Beautiful Pinwheels Prevent Ugly Abuse
Apr 08, 2016 10:19AM
● By Tori La Rue
By Tori La Rue | firstname.lastname@example.org
Taylorsville - Taylorsville residents will plant over 650 blue pinwheels in the lawn outside Taylorsville City Hall on April 2, in hopes of creating a beautiful visual for an ugly subject.
The blue pinwheel, representing innocence, is the national symbol for child abuse prevention, and Taylorsville City has been planting hundreds of them outside city hall each April since 2012 to increase awareness about child abuse in Utah, Renee Sorensen, event planner, said.
“A common misconception is that we don’t have those kinds of abuse problems here, but child abuse reports in Utah are higher than any other state in the country,” Mary Ann Lucero, executive director of Prevent Child Abuse Utah, said.
One out of four girls and one out of six boys is abused before the age of 18, according to Lucero’s statistics.
Councilmember Aimee Newton, of the Salt Lake County Council, said The Taylorsville Pinwheels for Prevention initiative helps residents realize that preventing child abuse is a community issue.
“As a parent, I love driving past the pinwheels with my kids,” Newton said. “When they ask what the pinwheels are for, it gives me a chance to talk about child abuse and help educate them on this important issue.”
Many parents may not talk to their children about child abuse because they think their child is already aware of how to avoid abusive situations, but parents must talk with children repeatedly about abuse for it to sink in, Lucero said.
“At the end of the day, a conversation is different than an education,” Lucero said. “Our goal is to [educate] children.”
Abuse prevention specialists from Lucero’s organization visit each primary and secondary school in the state to teach about abuse prevention. Soon, Prevent Child Abuse Utah will offer similar widespread seminars for parents to attend, she said.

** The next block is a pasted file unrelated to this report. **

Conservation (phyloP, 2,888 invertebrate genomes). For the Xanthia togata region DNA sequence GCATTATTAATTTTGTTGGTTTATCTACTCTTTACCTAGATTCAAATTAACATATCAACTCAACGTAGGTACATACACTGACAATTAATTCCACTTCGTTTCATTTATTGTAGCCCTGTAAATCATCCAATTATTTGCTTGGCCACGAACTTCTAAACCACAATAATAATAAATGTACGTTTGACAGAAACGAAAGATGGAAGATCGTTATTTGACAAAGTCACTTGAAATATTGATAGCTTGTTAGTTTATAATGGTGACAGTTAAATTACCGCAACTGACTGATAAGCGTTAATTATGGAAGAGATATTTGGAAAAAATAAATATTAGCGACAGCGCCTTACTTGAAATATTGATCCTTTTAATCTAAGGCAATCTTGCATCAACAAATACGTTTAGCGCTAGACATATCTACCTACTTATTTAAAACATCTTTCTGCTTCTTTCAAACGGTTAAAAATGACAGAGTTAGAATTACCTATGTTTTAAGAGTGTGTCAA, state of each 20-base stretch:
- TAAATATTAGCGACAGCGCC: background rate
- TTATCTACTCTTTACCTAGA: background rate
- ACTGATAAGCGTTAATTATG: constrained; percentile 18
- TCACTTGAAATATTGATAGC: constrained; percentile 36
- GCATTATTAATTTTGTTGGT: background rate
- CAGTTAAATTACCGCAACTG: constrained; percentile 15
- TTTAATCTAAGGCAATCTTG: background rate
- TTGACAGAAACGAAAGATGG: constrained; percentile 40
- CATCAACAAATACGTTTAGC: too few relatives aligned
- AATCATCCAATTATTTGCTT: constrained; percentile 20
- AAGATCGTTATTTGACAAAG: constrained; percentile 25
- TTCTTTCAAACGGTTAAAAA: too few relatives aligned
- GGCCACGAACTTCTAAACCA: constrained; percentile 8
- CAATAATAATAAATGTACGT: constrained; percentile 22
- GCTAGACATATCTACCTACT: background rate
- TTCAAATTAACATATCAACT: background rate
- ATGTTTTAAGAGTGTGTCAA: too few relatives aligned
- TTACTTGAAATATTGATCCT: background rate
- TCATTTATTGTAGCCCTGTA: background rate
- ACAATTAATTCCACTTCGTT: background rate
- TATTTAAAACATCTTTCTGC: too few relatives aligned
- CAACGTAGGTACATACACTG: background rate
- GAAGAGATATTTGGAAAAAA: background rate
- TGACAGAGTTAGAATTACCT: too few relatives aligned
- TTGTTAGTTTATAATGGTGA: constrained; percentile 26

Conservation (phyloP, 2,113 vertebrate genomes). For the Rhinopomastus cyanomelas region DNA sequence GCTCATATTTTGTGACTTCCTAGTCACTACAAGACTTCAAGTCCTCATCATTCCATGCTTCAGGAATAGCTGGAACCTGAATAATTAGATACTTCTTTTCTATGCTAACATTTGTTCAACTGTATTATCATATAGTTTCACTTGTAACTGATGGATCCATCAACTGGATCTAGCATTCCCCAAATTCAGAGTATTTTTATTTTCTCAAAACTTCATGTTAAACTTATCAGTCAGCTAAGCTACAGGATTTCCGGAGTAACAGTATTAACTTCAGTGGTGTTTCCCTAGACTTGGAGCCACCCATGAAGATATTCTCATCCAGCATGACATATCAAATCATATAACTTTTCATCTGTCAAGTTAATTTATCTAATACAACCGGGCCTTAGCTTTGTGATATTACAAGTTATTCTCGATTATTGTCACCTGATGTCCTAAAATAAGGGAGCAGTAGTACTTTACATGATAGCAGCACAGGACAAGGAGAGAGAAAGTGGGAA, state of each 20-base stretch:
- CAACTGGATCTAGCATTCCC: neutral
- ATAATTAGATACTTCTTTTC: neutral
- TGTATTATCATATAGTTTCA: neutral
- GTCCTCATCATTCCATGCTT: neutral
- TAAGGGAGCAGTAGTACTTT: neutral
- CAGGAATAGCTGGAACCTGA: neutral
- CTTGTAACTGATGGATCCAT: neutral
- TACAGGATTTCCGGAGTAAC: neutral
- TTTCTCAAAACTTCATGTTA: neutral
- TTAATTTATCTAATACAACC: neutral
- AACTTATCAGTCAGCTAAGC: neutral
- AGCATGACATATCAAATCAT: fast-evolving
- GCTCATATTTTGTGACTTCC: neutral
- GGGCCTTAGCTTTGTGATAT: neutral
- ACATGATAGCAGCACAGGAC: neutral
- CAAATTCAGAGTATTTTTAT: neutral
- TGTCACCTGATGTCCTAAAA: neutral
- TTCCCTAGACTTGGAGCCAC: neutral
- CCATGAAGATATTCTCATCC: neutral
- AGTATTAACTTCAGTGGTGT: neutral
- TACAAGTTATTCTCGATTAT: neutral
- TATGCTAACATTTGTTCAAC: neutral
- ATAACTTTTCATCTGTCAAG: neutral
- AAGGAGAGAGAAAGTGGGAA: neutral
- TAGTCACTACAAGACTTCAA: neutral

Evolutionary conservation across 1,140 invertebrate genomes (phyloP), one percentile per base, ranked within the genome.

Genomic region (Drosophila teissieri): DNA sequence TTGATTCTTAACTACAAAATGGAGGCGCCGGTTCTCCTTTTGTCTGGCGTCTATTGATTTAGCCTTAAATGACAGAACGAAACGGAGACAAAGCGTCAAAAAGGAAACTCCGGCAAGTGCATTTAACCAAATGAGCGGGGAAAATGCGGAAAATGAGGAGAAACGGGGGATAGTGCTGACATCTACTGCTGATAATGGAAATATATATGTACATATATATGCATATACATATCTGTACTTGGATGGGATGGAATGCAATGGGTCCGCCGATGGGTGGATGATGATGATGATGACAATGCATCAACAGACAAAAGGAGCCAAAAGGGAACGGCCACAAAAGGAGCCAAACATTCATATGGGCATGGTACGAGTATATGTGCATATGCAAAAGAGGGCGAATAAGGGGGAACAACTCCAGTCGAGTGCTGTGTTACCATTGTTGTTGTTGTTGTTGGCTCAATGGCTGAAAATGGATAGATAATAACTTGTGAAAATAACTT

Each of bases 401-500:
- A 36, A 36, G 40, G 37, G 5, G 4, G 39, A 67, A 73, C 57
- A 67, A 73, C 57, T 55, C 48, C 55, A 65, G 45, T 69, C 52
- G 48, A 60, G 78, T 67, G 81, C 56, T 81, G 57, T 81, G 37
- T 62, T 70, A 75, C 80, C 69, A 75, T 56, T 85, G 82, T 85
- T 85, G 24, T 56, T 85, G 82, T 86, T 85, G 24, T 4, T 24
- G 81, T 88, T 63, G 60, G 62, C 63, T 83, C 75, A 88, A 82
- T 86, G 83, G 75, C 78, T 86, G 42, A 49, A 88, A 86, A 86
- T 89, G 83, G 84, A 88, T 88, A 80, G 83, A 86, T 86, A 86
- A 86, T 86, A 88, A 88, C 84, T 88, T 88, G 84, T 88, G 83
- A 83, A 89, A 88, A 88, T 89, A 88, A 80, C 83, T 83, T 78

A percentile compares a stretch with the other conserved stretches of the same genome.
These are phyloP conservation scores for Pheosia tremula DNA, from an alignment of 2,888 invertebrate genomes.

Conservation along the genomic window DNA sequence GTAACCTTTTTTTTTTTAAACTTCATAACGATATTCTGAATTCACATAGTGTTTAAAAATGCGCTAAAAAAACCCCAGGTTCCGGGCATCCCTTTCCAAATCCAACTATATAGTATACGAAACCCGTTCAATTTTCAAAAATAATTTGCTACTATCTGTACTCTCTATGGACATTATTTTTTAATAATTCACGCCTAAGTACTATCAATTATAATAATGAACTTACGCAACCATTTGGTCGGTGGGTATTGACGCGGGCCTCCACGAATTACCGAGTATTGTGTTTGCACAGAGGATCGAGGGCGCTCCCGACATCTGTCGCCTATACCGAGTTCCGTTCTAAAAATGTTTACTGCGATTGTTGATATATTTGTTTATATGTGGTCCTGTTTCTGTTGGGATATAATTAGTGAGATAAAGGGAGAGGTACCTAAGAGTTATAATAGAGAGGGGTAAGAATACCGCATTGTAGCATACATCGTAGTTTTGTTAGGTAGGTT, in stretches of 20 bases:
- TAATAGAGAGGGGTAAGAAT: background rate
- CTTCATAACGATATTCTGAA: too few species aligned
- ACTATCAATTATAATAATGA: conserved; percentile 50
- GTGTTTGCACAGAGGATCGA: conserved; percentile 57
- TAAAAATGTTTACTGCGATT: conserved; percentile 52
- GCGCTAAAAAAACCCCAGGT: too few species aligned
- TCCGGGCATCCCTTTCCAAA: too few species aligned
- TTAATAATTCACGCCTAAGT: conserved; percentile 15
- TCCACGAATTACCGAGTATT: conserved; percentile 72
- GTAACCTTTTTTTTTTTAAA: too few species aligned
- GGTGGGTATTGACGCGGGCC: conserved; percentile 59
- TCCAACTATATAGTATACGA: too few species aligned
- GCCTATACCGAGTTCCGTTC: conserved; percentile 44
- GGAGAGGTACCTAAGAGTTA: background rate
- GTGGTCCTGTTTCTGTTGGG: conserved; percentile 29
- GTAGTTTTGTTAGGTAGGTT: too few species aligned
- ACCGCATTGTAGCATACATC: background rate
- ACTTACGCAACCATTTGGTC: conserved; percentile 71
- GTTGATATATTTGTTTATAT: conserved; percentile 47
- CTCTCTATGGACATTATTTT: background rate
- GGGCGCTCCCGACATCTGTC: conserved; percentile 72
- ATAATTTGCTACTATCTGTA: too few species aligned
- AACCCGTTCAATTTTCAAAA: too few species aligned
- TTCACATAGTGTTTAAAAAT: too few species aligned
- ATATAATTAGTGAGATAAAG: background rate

“I think the pinwheel garden is a good reminder for all parents, too, as there may be some in our community who need help,” Newton said. “Child abuse is a community issue that we should all be passionate about.”
The Taylorsville Student Council, children in the community and all other Taylorsville residents are invited to plant pinwheels at the event at 9 a.m. In order to participate, participants will need to bring a screwdriver to make holes in the ground for planting.
The pinwheels are provided by the Taylorsville Exchange Club and the City of Taylorsville through Prevent Child Abuse Utah. The statewide organization purchases more than 36,000 pinwheels each year, which are sold to cities like Taylorsville that want to participate in the April pinwheel-planting tradition.
“The only reason these events spread so far is because of wonderful people like Renee Sorensen,” Lucero said.
Each year, Sorenson spends at least 20 hours working on the project. When asked why she volunteers, she said, “The answer is simple — it touches my heart.”
As a member of the Taylorsville Exchange Club, Sorenson said she thought the pinwheel initiative would be a great addition to city’s event calendar.
She met with Mayor Russ Wall and proposed that the Exchange Club plant a pinwheel garden in the front of city hall for the month of April. City hall is the ideal location for the event because so many people drive by it, and the goal is to get as many people to see it as possible, Sorensen said.
Wall agreed and decided that the city would order banners for the light poles promoting April as Child Abuse Prevention Month, beginning in 2012. The banners and pinwheels have been put on display each April since that time.
“Sometimes we need to be reminded about the world around us, and the pinwheel display gives a good opportunity for parents to talk to their children about this world and how to protect themselves,” Sorensen said. “Most parents want to be good parents. The pinwheel display can open the doors to find out where they can get help in becoming better parents.”